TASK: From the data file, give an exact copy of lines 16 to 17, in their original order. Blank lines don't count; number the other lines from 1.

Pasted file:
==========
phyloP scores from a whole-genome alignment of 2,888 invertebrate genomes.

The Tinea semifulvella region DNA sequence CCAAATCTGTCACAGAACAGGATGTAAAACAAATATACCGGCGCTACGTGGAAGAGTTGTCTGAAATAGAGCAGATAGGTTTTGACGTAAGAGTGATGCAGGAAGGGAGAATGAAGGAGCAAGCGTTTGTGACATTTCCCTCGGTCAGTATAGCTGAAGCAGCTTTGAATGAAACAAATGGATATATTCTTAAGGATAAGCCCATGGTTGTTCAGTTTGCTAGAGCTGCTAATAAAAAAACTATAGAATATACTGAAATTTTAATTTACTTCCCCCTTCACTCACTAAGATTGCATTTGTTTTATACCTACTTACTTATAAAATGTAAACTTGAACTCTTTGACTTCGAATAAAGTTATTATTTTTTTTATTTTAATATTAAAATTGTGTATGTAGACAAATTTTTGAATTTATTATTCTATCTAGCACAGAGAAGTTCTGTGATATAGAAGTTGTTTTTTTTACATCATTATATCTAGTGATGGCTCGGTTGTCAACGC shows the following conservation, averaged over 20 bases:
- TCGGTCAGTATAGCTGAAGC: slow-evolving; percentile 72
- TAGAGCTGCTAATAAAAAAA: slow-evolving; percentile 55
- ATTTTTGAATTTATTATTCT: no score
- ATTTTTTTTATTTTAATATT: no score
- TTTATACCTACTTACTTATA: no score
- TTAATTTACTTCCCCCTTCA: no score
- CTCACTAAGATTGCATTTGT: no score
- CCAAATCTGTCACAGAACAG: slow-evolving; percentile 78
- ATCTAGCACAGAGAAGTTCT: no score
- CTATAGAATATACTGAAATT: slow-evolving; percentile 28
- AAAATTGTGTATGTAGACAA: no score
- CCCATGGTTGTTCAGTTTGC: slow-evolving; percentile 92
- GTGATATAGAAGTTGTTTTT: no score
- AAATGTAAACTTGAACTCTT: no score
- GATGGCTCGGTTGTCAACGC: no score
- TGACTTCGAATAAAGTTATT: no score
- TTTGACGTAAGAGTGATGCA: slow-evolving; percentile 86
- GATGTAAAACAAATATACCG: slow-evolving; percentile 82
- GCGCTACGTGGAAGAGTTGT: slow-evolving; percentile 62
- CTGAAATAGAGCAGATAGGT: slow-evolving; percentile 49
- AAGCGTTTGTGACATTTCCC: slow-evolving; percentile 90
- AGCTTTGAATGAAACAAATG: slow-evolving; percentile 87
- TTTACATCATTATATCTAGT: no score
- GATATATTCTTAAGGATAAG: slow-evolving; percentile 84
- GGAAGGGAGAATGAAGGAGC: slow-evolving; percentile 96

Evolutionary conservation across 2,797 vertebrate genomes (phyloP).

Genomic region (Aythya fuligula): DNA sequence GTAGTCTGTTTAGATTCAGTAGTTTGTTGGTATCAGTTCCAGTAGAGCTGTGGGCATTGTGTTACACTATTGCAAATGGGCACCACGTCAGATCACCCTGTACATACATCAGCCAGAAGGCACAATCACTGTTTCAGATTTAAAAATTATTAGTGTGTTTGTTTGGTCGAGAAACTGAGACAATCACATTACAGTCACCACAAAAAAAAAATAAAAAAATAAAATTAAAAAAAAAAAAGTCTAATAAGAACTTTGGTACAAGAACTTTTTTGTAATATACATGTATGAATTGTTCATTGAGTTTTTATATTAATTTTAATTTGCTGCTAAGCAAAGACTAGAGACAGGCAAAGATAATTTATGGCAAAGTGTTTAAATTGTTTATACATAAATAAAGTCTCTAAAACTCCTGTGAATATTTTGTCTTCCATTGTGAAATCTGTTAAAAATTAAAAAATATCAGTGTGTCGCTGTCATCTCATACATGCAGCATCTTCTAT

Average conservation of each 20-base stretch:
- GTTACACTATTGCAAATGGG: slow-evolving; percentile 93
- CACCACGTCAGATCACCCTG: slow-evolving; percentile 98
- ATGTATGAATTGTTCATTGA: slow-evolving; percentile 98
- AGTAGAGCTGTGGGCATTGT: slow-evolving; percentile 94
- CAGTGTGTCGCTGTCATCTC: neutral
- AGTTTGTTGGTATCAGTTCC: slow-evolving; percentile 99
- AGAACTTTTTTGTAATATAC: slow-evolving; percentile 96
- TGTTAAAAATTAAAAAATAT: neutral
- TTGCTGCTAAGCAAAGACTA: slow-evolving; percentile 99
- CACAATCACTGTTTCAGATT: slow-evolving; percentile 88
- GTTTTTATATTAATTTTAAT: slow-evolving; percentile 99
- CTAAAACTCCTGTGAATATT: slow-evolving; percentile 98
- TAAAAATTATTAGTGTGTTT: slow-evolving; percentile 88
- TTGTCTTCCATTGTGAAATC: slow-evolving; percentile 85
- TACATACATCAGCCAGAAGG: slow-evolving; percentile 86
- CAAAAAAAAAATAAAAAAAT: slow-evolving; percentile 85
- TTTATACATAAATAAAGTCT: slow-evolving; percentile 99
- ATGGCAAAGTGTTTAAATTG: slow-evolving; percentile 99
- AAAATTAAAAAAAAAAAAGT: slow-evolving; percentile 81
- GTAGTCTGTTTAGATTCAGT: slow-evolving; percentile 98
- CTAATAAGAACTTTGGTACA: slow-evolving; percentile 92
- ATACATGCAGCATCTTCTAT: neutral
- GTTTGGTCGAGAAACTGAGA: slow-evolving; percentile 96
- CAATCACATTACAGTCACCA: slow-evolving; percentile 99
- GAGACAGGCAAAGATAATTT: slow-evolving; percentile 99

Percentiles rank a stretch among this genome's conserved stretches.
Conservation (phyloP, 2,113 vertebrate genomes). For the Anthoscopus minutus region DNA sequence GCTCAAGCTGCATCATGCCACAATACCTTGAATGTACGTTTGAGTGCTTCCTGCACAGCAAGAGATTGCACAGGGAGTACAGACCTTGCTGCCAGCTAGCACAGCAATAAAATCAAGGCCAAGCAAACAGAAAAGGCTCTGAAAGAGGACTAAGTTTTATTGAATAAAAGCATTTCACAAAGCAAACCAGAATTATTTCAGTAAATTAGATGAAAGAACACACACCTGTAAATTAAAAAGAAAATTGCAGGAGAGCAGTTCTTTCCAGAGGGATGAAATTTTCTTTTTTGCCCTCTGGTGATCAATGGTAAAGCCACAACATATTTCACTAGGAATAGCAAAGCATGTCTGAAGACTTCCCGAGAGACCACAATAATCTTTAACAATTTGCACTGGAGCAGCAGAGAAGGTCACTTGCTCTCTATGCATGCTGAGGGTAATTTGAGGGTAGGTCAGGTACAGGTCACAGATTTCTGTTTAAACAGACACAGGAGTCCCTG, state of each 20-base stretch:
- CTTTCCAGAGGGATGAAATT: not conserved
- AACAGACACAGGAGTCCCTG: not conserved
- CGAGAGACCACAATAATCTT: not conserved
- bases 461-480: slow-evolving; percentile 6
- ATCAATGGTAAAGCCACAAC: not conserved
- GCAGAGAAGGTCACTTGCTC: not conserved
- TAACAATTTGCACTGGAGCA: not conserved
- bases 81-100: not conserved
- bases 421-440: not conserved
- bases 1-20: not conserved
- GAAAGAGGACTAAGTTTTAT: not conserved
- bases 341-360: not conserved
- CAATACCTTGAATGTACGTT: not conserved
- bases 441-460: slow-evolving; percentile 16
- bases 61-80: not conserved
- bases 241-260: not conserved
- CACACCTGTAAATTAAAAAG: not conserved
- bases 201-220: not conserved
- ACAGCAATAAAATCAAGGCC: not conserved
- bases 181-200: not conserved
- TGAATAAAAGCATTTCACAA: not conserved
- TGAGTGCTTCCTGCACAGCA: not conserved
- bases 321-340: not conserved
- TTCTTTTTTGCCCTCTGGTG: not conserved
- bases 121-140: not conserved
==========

- AAATGTAAACTTGAACTCTT: no score
- GATGGCTCGGTTGTCAACGC: no score